It is possible to automate conversion with open office (and seems to be less fragile with version 3 than earlier versions). However, version 3 can’t import Word outline numbering correctly. It drops the first numbering level, marking it as a heading style (see this, this and this among others). Given that they have had 10 years to work this stuff out and have been putting heaps of effort into braindead things like commenting (and, really, whoever introduced the commenting anti-feature in MS Word should be broken on the wheel – maybe not, but only just) and it’s probably something simple (like setting the right numbering level in the xml style)  not importing outline numbering correctly strikes me as pretty astounding.

Openoffice 3.1 and earlier also has a problem that it runs numbering together with the text without a separator. (eg you get something like: “1.1This is second level numbering” rather than “1.1 This is second level numbering” or “1.1\tThis is second level numbering”). This, by the way, means that your indexes will be wrong for the first word in any numbered paragraph. This problem has been fixed in 3.2. You might think it would be easy to regex after export to insert a tab or something after leading numbering, until you realise that structures like A, A1, a., (a), 1A, 1a, I, IV,  are valid numbering structures -> you would fail on something like “1A A First level number”.

wvText and Abiword don’t get outline numbering right. They do recognise outline numbering, but don’t preserve the numbering symbols (eg a numbering running A, B, C will become 1,2 ,3) or decorators “(a)” becomes “a.”. wvText also outputs numbering on a line by itself (probably because the import is going via html?). So 1.1 This is second level numbering will become something like:



        This is second level numbering"

Perhaps this could be scriptable into some sort of sanity but numbering like A, 1A will still be a problem.

IBM’s Lotus Symphony does import numbering correctly (hurrah!) – including decorators on numbering (eg “(a)” and “1.1”), however, being based on an old version of open office, suffers from the export problem of running the numbering together with the text <sigh>.  Maybe .doc -> Symphony -> html -> text might work?

Moreover, there seems no obvious way to get the pyUno bridge working for Symphony in the way that you can for openoffice. How, for example, do you get Symphony to run headless/listen on a port?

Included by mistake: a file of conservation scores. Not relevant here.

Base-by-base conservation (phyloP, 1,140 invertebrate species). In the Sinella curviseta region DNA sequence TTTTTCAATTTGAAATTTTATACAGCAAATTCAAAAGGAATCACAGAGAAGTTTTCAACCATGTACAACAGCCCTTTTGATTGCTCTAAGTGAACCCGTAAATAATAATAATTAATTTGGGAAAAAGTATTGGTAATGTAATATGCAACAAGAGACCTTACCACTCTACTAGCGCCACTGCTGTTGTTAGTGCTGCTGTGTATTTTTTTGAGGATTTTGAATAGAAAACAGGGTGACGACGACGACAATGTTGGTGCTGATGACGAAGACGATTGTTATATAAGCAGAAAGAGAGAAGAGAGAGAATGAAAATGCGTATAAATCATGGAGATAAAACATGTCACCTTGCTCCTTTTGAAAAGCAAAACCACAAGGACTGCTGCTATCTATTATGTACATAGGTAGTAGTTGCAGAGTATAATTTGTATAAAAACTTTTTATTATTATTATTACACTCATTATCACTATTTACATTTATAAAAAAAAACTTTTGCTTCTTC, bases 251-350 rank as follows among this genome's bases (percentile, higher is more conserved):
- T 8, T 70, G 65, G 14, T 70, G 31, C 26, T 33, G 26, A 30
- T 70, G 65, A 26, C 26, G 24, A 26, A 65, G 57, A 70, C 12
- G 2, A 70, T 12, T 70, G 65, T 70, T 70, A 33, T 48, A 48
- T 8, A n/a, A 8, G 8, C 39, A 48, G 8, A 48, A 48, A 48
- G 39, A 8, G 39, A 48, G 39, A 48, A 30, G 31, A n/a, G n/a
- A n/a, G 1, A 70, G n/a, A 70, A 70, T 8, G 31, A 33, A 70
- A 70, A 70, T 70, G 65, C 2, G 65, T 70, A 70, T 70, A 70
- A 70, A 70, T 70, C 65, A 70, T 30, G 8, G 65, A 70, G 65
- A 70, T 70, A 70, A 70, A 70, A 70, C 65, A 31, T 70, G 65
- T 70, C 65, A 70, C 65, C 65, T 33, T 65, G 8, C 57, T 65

Yet to be tried are go-oo (which apparently conflicts with openoffice?) and oxygen office….

Note to self:

/opt/ibm/lotus/Symphony/framework/shared/eclipse/plugins/ -nologo -nodefault -norestore -nocrashreport -nofirststartwizard -symphony -accept=pipe,name=_214862394_Office;urp;StarOffice.ServiceManager

Python packaging and adding menu entries

Python packaging and adding menu entries

Well, I am now unofficially an open source programmer.  Having decided to add a hint function to a “GPL v2 or later” python/pygame game called Jools I discovered I had to rewrite much of the game logic simply to understand it.  One thing led to another and I’ve learnt some pygame and forked Jools, changing the object of the game and added some new graphics.  The new version has been released as a “GPL v3 or later” game called Symbology.  It is sort of like bejeweled skinned for maths geeks.

Now is where I get to struggle with the packaging of python programs.  Apparently Nobody Expects Python Packaging.  It certainly seems convoluted and I fear that now that I’ve finished the program I will need to re-engineer it to be able to access the data files which seem like they will end up somewhere I don’t want them (or bounded in a nutshell/zip file) if I use setuptools or distutils.

Another problem I face is how to create a download which will automatically install menu entries in relevant service menus (eg for KDE, GNOME and/or win).  At the moment, the install is just a not very smart gzipped tarball.

Help – Parsing HTML in python?

Help – Parsing HTML in python?

I’d like to write a python script which takes an arbitrary html page and (tries to) extract(s) and displays its text.  This strikes me as something someone else would have already done, perhaps a million times.  I have tried to do this with minidom, but it (minidom) choked on the one test html I gave it to parse.  I have also tried to download and install lxml – without any success.

Does anyone have any thoughts?  Are these even the right tools?  What should I be looking at?